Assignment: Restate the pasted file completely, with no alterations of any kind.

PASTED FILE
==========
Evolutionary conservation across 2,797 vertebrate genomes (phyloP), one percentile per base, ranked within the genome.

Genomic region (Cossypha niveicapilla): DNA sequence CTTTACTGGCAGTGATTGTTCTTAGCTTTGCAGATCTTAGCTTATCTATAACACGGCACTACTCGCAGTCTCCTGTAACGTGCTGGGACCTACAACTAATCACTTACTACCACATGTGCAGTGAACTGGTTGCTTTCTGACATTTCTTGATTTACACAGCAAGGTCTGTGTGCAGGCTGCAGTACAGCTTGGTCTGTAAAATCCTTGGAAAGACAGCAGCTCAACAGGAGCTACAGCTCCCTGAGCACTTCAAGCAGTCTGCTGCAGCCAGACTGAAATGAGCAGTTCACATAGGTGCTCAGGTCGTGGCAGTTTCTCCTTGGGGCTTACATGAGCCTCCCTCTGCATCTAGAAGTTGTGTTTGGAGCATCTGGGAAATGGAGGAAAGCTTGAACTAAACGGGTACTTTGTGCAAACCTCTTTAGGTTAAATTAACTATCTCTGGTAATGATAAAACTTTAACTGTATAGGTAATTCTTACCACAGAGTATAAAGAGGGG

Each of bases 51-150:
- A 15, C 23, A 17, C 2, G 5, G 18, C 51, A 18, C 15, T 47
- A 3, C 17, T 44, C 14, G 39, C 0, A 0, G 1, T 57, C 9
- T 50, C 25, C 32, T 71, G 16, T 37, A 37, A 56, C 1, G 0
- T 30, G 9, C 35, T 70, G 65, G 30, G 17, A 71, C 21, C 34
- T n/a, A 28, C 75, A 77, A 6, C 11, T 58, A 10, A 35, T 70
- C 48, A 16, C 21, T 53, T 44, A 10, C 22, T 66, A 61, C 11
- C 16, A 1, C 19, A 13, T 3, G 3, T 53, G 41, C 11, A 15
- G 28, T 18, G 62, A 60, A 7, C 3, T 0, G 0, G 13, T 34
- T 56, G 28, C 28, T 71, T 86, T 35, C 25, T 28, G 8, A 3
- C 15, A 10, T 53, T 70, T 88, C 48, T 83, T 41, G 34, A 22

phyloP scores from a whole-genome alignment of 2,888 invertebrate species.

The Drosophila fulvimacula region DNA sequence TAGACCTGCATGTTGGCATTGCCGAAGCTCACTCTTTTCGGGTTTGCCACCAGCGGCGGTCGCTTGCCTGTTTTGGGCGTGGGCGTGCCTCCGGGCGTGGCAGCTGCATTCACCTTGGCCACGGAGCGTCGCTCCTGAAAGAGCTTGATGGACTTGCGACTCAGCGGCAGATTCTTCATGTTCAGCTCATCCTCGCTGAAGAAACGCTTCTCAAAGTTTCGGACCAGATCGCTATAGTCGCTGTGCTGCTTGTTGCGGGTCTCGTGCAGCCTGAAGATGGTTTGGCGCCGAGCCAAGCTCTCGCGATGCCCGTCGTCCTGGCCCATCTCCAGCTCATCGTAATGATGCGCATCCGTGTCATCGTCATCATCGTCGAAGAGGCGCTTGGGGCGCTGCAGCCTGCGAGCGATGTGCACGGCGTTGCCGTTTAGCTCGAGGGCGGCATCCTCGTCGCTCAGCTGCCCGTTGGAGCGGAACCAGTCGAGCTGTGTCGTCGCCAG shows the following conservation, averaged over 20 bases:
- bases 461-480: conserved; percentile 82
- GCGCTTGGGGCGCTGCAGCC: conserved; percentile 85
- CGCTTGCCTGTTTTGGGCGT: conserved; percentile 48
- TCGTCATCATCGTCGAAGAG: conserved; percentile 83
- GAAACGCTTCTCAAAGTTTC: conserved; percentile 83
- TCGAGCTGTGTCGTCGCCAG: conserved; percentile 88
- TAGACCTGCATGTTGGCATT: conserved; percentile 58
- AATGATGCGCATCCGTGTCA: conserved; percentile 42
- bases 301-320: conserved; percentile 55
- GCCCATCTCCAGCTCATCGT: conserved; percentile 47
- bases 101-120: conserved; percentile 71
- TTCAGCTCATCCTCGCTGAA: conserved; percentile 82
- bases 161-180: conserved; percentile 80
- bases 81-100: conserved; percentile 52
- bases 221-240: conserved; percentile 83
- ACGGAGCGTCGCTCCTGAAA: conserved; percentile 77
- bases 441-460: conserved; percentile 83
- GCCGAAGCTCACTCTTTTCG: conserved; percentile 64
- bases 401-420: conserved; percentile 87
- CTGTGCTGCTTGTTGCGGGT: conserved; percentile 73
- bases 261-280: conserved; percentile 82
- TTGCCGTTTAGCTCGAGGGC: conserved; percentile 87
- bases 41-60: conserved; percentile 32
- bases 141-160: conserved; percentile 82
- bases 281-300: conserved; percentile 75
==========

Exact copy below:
Evolutionary conservation across 2,797 vertebrate genomes (phyloP), one percentile per base, ranked within the genome.

Genomic region (Cossypha niveicapilla): DNA sequence CTTTACTGGCAGTGATTGTTCTTAGCTTTGCAGATCTTAGCTTATCTATAACACGGCACTACTCGCAGTCTCCTGTAACGTGCTGGGACCTACAACTAATCACTTACTACCACATGTGCAGTGAACTGGTTGCTTTCTGACATTTCTTGATTTACACAGCAAGGTCTGTGTGCAGGCTGCAGTACAGCTTGGTCTGTAAAATCCTTGGAAAGACAGCAGCTCAACAGGAGCTACAGCTCCCTGAGCACTTCAAGCAGTCTGCTGCAGCCAGACTGAAATGAGCAGTTCACATAGGTGCTCAGGTCGTGGCAGTTTCTCCTTGGGGCTTACATGAGCCTCCCTCTGCATCTAGAAGTTGTGTTTGGAGCATCTGGGAAATGGAGGAAAGCTTGAACTAAACGGGTACTTTGTGCAAACCTCTTTAGGTTAAATTAACTATCTCTGGTAATGATAAAACTTTAACTGTATAGGTAATTCTTACCACAGAGTATAAAGAGGGG

Each of bases 51-150:
- A 15, C 23, A 17, C 2, G 5, G 18, C 51, A 18, C 15, T 47
- A 3, C 17, T 44, C 14, G 39, C 0, A 0, G 1, T 57, C 9
- T 50, C 25, C 32, T 71, G 16, T 37, A 37, A 56, C 1, G 0
- T 30, G 9, C 35, T 70, G 65, G 30, G 17, A 71, C 21, C 34
- T n/a, A 28, C 75, A 77, A 6, C 11, T 58, A 10, A 35, T 70
- C 48, A 16, C 21, T 53, T 44, A 10, C 22, T 66, A 61, C 11
- C 16, A 1, C 19, A 13, T 3, G 3, T 53, G 41, C 11, A 15
- G 28, T 18, G 62, A 60, A 7, C 3, T 0, G 0, G 13, T 34
- T 56, G 28, C 28, T 71, T 86, T 35, C 25, T 28, G 8, A 3
- C 15, A 10, T 53, T 70, T 88, C 48, T 83, T 41, G 34, A 22

phyloP scores from a whole-genome alignment of 2,888 invertebrate species.

The Drosophila fulvimacula region DNA sequence TAGACCTGCATGTTGGCATTGCCGAAGCTCACTCTTTTCGGGTTTGCCACCAGCGGCGGTCGCTTGCCTGTTTTGGGCGTGGGCGTGCCTCCGGGCGTGGCAGCTGCATTCACCTTGGCCACGGAGCGTCGCTCCTGAAAGAGCTTGATGGACTTGCGACTCAGCGGCAGATTCTTCATGTTCAGCTCATCCTCGCTGAAGAAACGCTTCTCAAAGTTTCGGACCAGATCGCTATAGTCGCTGTGCTGCTTGTTGCGGGTCTCGTGCAGCCTGAAGATGGTTTGGCGCCGAGCCAAGCTCTCGCGATGCCCGTCGTCCTGGCCCATCTCCAGCTCATCGTAATGATGCGCATCCGTGTCATCGTCATCATCGTCGAAGAGGCGCTTGGGGCGCTGCAGCCTGCGAGCGATGTGCACGGCGTTGCCGTTTAGCTCGAGGGCGGCATCCTCGTCGCTCAGCTGCCCGTTGGAGCGGAACCAGTCGAGCTGTGTCGTCGCCAG shows the following conservation, averaged over 20 bases:
- bases 461-480: conserved; percentile 82
- GCGCTTGGGGCGCTGCAGCC: conserved; percentile 85
- CGCTTGCCTGTTTTGGGCGT: conserved; percentile 48
- TCGTCATCATCGTCGAAGAG: conserved; percentile 83
- GAAACGCTTCTCAAAGTTTC: conserved; percentile 83
- TCGAGCTGTGTCGTCGCCAG: conserved; percentile 88
- TAGACCTGCATGTTGGCATT: conserved; percentile 58
- AATGATGCGCATCCGTGTCA: conserved; percentile 42
- bases 301-320: conserved; percentile 55
- GCCCATCTCCAGCTCATCGT: conserved; percentile 47
- bases 101-120: conserved; percentile 71
- TTCAGCTCATCCTCGCTGAA: conserved; percentile 82
- bases 161-180: conserved; percentile 80
- bases 81-100: conserved; percentile 52
- bases 221-240: conserved; percentile 83
- ACGGAGCGTCGCTCCTGAAA: conserved; percentile 77
- bases 441-460: conserved; percentile 83
- GCCGAAGCTCACTCTTTTCG: conserved; percentile 64
- bases 401-420: conserved; percentile 87
- CTGTGCTGCTTGTTGCGGGT: conserved; percentile 73
- bases 261-280: conserved; percentile 82
- TTGCCGTTTAGCTCGAGGGC: conserved; percentile 87
- bases 41-60: conserved; percentile 32
- bases 141-160: conserved; percentile 82
- bases 281-300: conserved; percentile 75